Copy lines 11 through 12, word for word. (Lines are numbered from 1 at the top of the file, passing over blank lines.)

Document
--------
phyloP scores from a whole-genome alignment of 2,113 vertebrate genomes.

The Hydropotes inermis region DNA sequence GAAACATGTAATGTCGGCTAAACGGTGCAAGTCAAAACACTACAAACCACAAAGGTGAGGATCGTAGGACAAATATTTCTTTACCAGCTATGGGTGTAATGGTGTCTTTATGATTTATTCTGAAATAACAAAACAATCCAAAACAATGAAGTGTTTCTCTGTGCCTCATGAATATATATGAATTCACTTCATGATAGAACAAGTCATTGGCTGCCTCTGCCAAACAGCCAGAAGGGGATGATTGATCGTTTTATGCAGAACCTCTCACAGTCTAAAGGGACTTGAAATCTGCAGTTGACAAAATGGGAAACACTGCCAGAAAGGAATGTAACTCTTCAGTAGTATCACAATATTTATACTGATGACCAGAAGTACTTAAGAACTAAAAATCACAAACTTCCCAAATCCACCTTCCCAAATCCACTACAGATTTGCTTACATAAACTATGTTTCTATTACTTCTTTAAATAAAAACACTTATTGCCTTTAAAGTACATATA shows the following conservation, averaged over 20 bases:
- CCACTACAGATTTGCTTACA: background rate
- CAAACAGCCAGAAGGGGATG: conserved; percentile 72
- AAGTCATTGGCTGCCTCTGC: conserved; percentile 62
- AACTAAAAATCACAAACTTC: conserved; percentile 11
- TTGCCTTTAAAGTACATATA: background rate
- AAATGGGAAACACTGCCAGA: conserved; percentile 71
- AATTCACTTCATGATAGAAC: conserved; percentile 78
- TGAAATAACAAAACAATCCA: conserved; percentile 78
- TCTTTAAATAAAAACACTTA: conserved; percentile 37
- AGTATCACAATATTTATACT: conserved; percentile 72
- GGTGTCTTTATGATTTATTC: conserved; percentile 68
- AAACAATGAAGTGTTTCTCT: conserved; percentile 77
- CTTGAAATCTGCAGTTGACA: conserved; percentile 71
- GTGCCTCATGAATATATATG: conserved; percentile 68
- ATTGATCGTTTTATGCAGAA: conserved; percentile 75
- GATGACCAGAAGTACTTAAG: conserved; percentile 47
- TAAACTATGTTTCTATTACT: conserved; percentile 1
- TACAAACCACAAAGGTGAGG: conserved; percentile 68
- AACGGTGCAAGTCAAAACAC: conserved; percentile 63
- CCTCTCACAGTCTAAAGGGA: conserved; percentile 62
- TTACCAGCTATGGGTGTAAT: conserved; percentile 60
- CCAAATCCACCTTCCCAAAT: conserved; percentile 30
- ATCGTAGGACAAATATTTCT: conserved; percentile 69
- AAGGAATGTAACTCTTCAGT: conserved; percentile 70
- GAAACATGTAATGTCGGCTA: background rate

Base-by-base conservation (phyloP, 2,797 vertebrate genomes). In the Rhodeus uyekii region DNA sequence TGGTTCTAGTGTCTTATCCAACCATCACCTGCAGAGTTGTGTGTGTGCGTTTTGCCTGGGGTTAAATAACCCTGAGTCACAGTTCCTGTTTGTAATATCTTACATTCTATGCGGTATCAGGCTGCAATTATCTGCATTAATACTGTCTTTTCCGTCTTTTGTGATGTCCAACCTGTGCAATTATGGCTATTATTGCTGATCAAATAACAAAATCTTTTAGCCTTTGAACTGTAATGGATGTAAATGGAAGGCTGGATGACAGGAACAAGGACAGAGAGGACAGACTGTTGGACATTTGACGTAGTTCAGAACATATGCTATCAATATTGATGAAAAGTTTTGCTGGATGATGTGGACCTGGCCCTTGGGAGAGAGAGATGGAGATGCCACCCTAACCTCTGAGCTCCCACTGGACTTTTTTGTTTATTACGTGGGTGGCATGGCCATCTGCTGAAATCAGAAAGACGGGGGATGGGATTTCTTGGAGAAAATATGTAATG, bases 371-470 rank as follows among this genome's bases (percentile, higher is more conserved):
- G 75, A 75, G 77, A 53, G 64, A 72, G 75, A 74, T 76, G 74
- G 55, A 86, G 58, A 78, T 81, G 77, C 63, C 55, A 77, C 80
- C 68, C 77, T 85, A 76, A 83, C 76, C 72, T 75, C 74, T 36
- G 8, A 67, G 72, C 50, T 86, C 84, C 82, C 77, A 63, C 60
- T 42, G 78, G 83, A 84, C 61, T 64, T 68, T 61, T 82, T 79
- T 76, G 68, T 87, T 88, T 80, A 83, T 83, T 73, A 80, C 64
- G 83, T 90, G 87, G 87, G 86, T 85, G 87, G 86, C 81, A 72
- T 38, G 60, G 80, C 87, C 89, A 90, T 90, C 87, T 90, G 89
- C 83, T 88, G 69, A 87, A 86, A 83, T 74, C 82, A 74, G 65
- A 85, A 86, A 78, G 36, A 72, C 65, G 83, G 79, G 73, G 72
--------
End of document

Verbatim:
- TCTTTAAATAAAAACACTTA: conserved; percentile 37
- AGTATCACAATATTTATACT: conserved; percentile 72